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Lights, Camera, Lots of Action

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he same week a SpongeBob video was castigated as gay propaganda and PBS pulled a children’s program featuring a lesbian couple selling maple syrup, the Sundance Film Festival unspooled a slate of films that showed no fear. Several films tackled the cinematically and politically taboo, from teen sexuality to child sexual abuse, pornography to pedophilia, bisexuality to quadriplegic sex.

   
Filmmaker panels at the annual festival (held January 20-30 in Park City, Utah), included “Sex Stays in the Picture,” which addressed censorship and society’s shifting definitions of morality. The Queer Lounge held its own set of panels and fiestas. High-end sex toys — including a 24K gold vibrator — found their way into gift bags.
   

It may seem that Sundance
had sex on the brain. What’s more accurate is that each year, themes emerge
to act as a barometer for the current political climate. This year, sex was
one of those themes, and it makes perfect sense. Consider the increasing
restriction on personal freedoms felt by many these days, the role of artist
as cultural steward and the generative force of creativity, and sex is bound
to serve as a lens for larger issues. Below, a round-up of the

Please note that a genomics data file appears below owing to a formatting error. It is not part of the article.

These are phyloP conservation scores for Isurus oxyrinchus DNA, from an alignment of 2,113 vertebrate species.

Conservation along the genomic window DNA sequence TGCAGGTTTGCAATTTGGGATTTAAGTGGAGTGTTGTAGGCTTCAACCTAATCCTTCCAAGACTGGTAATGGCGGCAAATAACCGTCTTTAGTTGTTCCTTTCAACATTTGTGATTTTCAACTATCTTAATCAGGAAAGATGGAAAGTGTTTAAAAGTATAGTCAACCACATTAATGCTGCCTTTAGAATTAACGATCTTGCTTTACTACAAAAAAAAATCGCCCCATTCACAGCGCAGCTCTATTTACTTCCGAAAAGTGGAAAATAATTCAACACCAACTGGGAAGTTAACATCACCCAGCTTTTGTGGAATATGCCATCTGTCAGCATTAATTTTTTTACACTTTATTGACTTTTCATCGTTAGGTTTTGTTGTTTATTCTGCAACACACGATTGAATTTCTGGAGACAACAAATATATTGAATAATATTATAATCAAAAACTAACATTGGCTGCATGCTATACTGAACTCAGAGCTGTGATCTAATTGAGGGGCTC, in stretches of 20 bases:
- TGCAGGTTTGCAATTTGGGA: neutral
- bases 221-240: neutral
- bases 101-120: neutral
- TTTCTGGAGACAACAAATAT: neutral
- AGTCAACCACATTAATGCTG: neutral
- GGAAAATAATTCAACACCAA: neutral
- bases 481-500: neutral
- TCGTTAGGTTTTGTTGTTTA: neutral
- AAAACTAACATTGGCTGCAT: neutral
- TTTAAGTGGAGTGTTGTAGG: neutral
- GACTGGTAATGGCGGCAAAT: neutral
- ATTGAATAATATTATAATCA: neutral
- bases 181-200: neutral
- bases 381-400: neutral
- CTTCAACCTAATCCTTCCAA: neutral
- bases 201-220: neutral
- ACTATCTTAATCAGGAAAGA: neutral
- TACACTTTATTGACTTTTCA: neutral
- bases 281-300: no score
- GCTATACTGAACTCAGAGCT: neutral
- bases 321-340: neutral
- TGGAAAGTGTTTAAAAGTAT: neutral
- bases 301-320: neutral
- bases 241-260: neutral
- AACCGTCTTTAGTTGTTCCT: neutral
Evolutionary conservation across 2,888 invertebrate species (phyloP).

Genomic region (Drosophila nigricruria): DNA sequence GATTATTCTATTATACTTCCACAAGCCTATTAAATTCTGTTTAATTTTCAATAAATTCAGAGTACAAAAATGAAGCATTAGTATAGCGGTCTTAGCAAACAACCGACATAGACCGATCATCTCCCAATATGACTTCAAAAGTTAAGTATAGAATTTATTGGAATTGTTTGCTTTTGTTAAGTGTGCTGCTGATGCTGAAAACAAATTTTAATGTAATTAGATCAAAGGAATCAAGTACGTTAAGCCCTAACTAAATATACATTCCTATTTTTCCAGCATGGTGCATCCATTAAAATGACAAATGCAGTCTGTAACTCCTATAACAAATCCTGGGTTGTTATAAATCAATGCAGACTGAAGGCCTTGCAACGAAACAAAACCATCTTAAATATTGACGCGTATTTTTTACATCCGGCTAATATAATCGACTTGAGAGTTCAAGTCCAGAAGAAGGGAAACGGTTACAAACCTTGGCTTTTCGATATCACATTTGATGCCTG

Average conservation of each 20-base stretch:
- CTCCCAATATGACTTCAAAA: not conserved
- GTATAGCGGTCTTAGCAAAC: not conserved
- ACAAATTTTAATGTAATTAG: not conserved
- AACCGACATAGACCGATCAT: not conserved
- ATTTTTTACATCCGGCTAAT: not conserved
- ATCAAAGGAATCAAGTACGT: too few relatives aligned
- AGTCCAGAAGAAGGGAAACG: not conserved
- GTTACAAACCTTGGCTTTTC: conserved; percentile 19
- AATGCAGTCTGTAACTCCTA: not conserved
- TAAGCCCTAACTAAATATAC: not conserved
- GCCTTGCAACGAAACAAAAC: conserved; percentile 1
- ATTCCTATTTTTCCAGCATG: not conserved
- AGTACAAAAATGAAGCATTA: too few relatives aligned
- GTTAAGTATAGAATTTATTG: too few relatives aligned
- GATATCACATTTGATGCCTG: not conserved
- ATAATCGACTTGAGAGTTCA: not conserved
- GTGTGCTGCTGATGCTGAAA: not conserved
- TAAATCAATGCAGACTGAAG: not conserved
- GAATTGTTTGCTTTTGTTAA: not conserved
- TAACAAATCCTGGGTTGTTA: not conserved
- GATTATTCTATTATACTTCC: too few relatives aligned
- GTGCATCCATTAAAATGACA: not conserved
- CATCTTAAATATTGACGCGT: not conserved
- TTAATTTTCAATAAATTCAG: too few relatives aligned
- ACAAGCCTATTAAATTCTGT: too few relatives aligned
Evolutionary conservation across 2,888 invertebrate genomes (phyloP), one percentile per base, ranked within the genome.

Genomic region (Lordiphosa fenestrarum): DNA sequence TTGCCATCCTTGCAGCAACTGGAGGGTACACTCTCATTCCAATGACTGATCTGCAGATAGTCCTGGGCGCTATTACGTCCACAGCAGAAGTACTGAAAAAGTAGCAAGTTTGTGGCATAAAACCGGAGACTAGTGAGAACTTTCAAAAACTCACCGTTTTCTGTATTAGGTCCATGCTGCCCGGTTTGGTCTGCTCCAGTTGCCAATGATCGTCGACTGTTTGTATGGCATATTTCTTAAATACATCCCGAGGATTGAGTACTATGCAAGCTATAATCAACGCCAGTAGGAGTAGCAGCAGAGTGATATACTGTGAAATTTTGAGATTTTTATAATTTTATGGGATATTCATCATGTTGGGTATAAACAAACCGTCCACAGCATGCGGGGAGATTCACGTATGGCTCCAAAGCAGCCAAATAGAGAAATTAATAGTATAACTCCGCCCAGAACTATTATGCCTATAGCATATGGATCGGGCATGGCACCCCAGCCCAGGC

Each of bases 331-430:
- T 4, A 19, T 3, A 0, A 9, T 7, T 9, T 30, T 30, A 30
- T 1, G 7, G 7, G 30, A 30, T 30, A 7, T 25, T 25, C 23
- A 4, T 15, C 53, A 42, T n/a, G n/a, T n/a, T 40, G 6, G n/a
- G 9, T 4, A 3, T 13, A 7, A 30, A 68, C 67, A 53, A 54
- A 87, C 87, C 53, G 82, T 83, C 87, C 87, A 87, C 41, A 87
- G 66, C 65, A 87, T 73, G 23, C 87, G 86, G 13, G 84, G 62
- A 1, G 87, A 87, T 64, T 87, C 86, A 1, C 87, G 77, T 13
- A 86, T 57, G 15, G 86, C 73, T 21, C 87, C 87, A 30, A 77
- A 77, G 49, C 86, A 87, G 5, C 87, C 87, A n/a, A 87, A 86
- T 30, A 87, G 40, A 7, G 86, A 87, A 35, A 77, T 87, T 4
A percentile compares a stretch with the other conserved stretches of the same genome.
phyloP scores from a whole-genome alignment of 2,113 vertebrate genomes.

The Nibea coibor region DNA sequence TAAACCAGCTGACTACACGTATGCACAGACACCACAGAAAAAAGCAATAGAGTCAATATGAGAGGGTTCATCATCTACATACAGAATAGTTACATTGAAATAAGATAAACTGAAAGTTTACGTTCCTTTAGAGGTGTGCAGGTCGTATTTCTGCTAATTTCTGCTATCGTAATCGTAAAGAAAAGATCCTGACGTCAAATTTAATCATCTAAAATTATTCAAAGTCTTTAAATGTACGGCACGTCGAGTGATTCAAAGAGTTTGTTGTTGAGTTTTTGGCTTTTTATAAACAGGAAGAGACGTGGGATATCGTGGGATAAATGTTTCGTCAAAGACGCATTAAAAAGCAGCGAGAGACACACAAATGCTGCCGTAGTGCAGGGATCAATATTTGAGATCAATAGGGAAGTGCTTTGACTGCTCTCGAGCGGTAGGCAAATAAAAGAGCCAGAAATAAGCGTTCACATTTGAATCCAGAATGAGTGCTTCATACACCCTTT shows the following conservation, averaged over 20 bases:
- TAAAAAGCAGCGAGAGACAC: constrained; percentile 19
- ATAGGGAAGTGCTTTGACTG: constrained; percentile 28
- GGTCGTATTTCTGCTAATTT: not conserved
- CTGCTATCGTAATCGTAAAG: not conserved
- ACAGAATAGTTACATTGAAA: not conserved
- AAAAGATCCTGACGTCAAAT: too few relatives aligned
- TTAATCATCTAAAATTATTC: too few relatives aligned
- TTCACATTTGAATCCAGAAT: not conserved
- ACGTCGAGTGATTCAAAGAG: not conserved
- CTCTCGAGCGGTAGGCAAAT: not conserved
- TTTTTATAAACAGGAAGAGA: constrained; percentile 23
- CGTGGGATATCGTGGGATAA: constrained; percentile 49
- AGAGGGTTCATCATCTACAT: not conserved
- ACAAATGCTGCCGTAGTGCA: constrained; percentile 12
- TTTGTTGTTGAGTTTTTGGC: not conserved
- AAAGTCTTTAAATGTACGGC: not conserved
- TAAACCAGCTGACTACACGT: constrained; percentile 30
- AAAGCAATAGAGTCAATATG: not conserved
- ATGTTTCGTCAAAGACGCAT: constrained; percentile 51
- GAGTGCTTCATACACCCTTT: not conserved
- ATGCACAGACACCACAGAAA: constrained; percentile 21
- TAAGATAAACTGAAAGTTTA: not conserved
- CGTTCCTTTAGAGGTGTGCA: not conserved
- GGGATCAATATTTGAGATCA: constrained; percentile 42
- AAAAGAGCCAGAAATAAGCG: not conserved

festival’s most provocative fare:

Nine Songs

Cunnilingus, penetration, ejaculation and a running time of sixty-nine minutes: Nine Songs was the most thoroughly sexual film at Sundance this year. Michael Winterbottom’s ode to sex, drugs, and rock-n-roll (emphasis: fucking) could easily disappear into drudgery, depending on your mood. If you can get past the self-conscious execution and forced narrative structure, you might find the film inspiring, less a chance to watch hot actors having real sex (although the footjob in the bathtub has its moments) than to contemplate intimacy and control. Is it easier to let oneself go when the emotional depths are bound by illusion? And is that place inherently constrictive or expansive? Tartan Films will release the film uncut, and unrated, in July.



The Squid and the Whale


If you grew up with divorced parents who adhered to a visitation timetable — or if you were ever an eight-year-old boy obsessed with masturbation, perhaps with a predilection for depositing your semen in public places — this film will warm you with that familiar been-there-done-that feeling. Life Aquatic cowriter Noah Baumbach delivers a laugh-out-loud tale of family dysfunction, while avoiding the pitfalls of self-aggrandizement typical of less mature writer/directors. Comparisons to Wes Anderson (who co-produced Squid) are fair but limited; Baumbach’s world is less goofy, more raw. Noteworthy are his portrayals of the preteen wanker and his sixteen-year-old brother, who finds himself torn between an unrequited crush and the pressure to lose his virginity with a girlfriend he desperately wishes were prettier.